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THE WIRELESS Orchestra
(Leader, S. KNEALE-KELLEY)
Conducted by JOHN ANSELL
RACHEL MORTON (Soprano) ROBERT BURNETT (Baritone)
WHEN the University of Breslau made
Brahms a Doctor of Philosophy he composed, as a graceful recognition of the honour, this Overture, building it out of the tunes of several popular students' songs. First we hear two tunes of Brahms' own composition and then appears the hymn-liko melody of The Stately Houne ; next, the air of the song called The Father of his country ; then the Freshman's. Song, blurted out on Bassoons, and, lastly, Gaudeamus igitur.
3.42 RACHEL MORTON and Orchestra
IN 1898, Elgar was asked to write a work for an important Festival. He was too busy to do so, and suggested that Coleridge-Taylor should be asked. The result was this Ballad, which helped to make the name of the young Composer, then only twenty-three.
The work begins with a roughly energetic introductory Theme on the Strings. Woodwind has the First Main Tune, Strings accompanying.
The opening matter having been repeated, an episode (starting with a lengthened form of the First Main Tune, on the Trumpet), leads to tho Second Main Theme (Muted Violins and Violas).
On this material the Ballad is built up. Though it has no actual story behind it, one can easily imagine it as a musical commentary on some old chivalric tale of love and warfare.
THIS scena comes from the last part of Coleridge-Taylor's setting of Longfellow's
Song of Hiawatha. lagoo, the wandering boaster, tells the Indians what ho has seen-the coming of a great canoe holding a hundred warriors, with white faces. Most people laugh at lagoo's story, but Hiawatha knows better. True is all lagoo tells us,' he declares, ' I have seen it in a vision.'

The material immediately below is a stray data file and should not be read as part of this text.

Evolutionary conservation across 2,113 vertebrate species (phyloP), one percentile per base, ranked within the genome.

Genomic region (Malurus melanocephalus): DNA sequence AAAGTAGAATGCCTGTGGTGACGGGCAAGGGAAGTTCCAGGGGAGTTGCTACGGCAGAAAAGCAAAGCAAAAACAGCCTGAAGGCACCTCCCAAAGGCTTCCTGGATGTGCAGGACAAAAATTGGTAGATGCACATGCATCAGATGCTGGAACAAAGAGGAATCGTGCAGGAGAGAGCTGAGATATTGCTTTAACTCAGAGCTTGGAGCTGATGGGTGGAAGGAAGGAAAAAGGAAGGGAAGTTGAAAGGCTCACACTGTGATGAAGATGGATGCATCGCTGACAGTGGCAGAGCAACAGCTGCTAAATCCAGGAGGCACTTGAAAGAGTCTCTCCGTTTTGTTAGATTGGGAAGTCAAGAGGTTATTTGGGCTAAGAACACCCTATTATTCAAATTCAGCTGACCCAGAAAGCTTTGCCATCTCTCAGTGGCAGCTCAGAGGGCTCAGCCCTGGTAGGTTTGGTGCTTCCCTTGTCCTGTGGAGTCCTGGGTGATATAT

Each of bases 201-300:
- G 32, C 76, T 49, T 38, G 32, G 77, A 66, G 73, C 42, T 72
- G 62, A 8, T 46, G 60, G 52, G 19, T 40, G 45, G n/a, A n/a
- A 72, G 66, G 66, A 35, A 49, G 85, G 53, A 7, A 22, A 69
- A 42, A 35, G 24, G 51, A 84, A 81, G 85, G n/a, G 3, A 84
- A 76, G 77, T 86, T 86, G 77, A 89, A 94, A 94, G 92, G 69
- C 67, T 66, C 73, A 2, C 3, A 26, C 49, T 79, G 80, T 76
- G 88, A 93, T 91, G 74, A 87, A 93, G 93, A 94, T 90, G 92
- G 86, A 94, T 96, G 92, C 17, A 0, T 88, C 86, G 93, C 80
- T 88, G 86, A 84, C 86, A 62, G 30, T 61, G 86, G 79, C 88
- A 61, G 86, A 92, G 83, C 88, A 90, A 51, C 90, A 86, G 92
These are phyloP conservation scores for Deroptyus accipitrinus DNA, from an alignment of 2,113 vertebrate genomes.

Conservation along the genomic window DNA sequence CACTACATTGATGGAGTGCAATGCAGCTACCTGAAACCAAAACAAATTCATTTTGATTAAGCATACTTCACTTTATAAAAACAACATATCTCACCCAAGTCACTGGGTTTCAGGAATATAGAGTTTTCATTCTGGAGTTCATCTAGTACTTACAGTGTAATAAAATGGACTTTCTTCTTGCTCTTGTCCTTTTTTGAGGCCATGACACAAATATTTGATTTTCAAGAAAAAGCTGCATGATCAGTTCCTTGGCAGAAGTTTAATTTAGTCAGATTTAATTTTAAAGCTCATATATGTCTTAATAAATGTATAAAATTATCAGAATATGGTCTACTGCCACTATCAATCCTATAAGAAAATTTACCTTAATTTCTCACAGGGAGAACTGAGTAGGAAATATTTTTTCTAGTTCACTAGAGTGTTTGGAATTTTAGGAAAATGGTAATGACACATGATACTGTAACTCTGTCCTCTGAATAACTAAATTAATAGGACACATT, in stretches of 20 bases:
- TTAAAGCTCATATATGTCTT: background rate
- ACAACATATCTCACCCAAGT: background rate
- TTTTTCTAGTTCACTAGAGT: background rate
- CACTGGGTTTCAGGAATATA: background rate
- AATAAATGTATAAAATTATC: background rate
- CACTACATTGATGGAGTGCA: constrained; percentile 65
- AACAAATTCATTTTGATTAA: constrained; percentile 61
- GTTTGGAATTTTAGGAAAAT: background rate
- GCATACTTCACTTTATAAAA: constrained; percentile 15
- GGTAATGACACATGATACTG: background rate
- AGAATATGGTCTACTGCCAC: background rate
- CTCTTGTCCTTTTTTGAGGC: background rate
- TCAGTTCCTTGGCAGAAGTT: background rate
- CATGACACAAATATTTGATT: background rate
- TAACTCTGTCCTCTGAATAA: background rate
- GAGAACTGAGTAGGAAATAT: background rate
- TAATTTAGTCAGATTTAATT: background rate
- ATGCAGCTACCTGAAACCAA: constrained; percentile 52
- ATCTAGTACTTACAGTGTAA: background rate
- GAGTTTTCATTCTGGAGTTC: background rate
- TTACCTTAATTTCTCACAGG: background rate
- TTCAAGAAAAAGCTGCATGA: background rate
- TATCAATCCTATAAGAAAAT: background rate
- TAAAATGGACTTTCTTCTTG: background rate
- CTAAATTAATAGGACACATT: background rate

4.30 RACHEL MORTON
THE hero, Hercules, as a penance for a crime, had to hire himself out for three years. He took service with Omphale, Queen of Lydia, and worked at her side amongst the women-in so uncouth a manner as to win him many a blow. In this ' Symphonic Poem ' you may bear the whirl of the wheels, the derision of the Queen and the sorrow of the enslaved hero.
THE Scherzo reminds us that Dvorak, the son of a butcher-innkeeper, never lost his love of peasant ways. There is something here of the countryman's boisterous good humour, we might say almost of the horse-play variety.
The Last Movement is forceful and dramatic. It opens with a few bars' Introduction, and then the Brass boldly gives out the First Main Tune; this is dealt with for a few moments before the Clarinets have the Second Main Tune. As the Movement goes on wo hear tunes from each of the three previous Movements.
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